Dextrocardia is a condition in which the heart is pointed toward the right side of the chest instead of normally pointing to the left. It is present at birth (congenital).
During the early weeks of pregnancy, the baby's heart develops. Sometimes, for reasons that are unclear, the heart develops and turns so that it points to the right side of the chest instead of the left side.
There are several types of dextrocardia. Most involve other defects of the heart and abdomen area.
The simplest type of dextrocardia is one in which the heart is a mirror image of the normal heart, and no other problems exist. This condition is rare. Usually in this case, the organs of the abdomen and the lungs will also be arranged in a mirror image of their normal position. For example, the liver will be on the left side instead of the right.
Some people with mirror-image dextrocardia have a problem with the fine hairs (cilia) that filter the air going into their nose and air passages. This condition is called Kartagener syndrome.
In the more common types of dextrocardia, heart defects are present in addition to the abnormal location of the heart. The most common heart defects seen with dextrocardia include:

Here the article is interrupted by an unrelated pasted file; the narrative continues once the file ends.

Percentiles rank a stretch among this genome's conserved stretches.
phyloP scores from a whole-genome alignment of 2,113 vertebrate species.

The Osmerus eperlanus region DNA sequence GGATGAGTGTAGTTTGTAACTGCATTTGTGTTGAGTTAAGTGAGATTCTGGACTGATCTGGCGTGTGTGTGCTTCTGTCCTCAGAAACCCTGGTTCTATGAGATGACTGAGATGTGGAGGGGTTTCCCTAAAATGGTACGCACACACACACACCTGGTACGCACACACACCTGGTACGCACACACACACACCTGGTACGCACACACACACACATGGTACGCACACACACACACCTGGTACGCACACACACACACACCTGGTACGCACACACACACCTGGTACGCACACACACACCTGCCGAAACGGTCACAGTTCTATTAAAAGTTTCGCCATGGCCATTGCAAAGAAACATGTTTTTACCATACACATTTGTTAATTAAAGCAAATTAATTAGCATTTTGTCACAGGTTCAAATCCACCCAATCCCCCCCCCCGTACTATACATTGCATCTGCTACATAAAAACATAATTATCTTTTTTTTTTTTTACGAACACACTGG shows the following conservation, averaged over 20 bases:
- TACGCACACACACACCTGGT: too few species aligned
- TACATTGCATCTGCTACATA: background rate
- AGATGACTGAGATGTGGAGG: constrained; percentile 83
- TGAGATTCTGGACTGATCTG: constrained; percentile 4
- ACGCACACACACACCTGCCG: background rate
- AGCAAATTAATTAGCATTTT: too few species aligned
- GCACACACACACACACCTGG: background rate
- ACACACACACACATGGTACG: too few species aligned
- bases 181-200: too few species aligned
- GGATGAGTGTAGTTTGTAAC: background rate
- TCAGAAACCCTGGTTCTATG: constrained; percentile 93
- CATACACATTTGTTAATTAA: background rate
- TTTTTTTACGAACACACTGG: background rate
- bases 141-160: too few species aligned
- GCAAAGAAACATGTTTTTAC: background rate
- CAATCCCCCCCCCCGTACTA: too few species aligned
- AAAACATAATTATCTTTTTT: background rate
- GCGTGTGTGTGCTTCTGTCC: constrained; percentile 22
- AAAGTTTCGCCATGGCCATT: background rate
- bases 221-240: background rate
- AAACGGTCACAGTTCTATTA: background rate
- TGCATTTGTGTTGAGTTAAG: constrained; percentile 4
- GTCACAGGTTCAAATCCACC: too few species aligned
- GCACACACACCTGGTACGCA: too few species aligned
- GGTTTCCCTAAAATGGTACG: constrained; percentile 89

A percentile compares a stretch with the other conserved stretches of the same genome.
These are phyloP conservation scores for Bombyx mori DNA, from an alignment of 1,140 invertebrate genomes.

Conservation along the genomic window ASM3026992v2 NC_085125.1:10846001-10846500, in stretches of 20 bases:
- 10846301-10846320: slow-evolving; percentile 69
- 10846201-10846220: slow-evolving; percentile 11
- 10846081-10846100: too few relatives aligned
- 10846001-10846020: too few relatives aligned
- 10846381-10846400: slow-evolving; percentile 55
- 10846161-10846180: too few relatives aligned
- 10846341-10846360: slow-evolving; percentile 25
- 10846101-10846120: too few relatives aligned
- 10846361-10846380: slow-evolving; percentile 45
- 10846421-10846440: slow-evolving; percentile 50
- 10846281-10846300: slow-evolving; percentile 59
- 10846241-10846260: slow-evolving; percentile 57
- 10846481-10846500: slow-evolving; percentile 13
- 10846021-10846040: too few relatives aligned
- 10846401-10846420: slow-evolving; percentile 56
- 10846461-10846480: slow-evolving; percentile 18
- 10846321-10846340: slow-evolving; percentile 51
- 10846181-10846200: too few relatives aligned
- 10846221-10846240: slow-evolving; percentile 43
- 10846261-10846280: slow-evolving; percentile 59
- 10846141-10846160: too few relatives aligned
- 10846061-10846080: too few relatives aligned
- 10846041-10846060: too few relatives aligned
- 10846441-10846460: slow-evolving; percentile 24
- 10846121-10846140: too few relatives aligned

The abdominal and chest organs in babies with dextrocardia may be abnormal and may not work correctly. A very serious syndrome that appears with dextrocardia is called heterotaxy. Heterotaxy means the organs (atria of the heart and abdominal organs) are not in their usual places.
In heterotaxy, the spleen may be completely missing. Because the spleen is an extremely important part of the immune system, babies born without a spleen are in danger of severe bacterial infections and death. In another form of heterotaxy several small spleens exist, but may not work correctly.
Heterotaxy may also include:
Possible risk factors for dextrocardia include:
Kliegman RM, Behrman RE, Jenson HB, Stanton BF, Zitelli BJ, Davis HW. Nelson Textbook of Pediatrics. 18th ed. Philadelphia, Pa: WB Saunders; 2007:chap 431
Park MK. Park: Pediatric Cardiology for Practitioners, 5th ed. Philadelphia, PA: Mosby Elsevier; 2008:chap 16.
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